Israel Faces Tough Time at UNESCO
Menu JTA Search

Israel Faces Tough Time at UNESCO

Download PDF for this date

The Arab countries belonging to the “Rejection Front” and the Socialist bloc states are preparing a series of resolutions to condemn Israel at UNESCO’s general conference, which opens here Tuesday. Diplomatic observers say these Arab and Communist states want to score a political victory against Israel so as “to wipe out the Camp David defeat.”

The general conference is UNESCO’s equivalent of the United Nations General Assembly. One hundred and forty-four countries are represented at its two yearly meetings, which serve to map out general policy and make political decisions.

The extremist Arab states plan to condemn Israel for what they claim is its discriminatory policy in the West Bank and Gaza Strip’s school system. The organization’s director, Gen. Amadou m’Bow, is due to present a report asking the general conference for renewed instructions following Israel’s refusal to permit an UNESCO representative to supervise education in the occupied territories.

M’Bow has up to now refused to release a neutral report on the school situation in the territories which in the main is favorable to Israel and has agreed to circulate only a brief summary from which all findings favorable to Israel have been omitted. Israel’s view on the educational debate is that the entire issue is pointless following the conclusion of the Camp David agreements, which provide for local autonomy in the territories enabling the local population to administer its own educational programs.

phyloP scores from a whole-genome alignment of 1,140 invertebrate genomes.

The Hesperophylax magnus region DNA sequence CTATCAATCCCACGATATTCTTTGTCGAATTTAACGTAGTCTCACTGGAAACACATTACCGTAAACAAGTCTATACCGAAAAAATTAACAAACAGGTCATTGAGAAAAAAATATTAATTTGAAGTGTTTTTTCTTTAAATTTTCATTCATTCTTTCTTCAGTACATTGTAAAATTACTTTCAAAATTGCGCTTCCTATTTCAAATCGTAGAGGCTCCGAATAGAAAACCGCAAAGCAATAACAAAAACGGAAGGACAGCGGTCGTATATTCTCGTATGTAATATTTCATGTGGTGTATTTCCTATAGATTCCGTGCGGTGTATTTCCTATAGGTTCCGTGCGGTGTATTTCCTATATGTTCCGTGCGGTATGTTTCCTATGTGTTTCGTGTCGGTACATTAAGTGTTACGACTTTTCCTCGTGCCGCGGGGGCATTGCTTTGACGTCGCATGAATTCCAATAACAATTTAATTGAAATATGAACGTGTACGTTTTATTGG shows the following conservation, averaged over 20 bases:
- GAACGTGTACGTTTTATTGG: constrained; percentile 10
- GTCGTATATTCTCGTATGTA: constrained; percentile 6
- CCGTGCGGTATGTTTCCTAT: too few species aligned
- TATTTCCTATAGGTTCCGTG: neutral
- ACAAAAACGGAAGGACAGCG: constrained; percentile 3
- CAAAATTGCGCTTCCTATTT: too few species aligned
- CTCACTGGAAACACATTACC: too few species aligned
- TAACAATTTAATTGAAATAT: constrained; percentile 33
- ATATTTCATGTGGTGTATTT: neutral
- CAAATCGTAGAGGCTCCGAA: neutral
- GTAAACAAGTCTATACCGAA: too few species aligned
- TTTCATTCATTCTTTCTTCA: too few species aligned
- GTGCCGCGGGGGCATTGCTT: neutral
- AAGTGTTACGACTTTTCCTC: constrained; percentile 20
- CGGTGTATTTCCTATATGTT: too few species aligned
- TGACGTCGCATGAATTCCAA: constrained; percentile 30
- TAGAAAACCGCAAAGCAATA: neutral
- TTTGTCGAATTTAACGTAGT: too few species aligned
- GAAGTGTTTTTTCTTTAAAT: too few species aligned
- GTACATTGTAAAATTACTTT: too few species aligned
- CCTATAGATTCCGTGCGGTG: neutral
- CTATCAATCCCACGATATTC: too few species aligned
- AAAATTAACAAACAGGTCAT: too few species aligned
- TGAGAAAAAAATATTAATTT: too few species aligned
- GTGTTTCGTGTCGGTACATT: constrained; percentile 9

The Arabs also plan to rap Israel for allegedly disregarding former UNESCO resolutions and continuing to undertake archaeological diggings in the Old City. The Arab extremist states have reportedly prepared a resolution condemning Israel for the Ophel digs near the Old City’s Dung Gate.

They are also circulating copies of Israeli newspapers showing Jerusalem Mayor Teddy Kollek accepting a $1,250,000 check from South African fund-raisers who are sponsoring the Ophel project. The Arabs apparently hope to mobilize the African states by showing that South Africa and Israel are “cooperating on the project.”

The diplomatic battle will start as soon as the conference will open when the Arab-Communist bloc will try to force the conference to vote on its next chairman. Normally the executive committee agrees on a nomination. This year, it agreed to name Canada’s Napoleon Leblanc as representative of the Western group of states, to whom the office should go by rotation.

For the first time in UNESCO’s history, a secret ballot for the chairman’s election is being called for by the Arab-Communist bloc. The Arab candidate will be Jordanian Minister of Culture Abdel Salam Majali, known for his anti-Israeli sentiments.


The general tone of the forthcoming conference is hostile both to Israel and to the Western world. One of the key subjects to be discussed will be a report on press and news agencies presented by UNESCO experts with the backing of the Third World and the Communists.

This report calls for government action in controlling the press “to prevent the spread of racist propaganda.” It also contains a reference to the UN General Assembly’s resolution equating Zionism and racism. The Arabs apparently hope to use this formula to pass a similar resolution within the general conference.

Israeli observers say that in spite of, or maybe because of, the Camp David agreements, Israel will have to wage a tough battle during the month-long conference here.

Founding Funders

The digitization of the JTA Archive would not have been possible without the generous support of the following donors:
  • The Gottesman Fund
  • Righteous Persons Foundation
  • Charles H. Revson Foundation
  • Elisa Spungen Bildner and Robert Bildner, in honor of Norma Spungen
  • George S. Blumenthal
  • Grace and Scott Offen Charitable Fund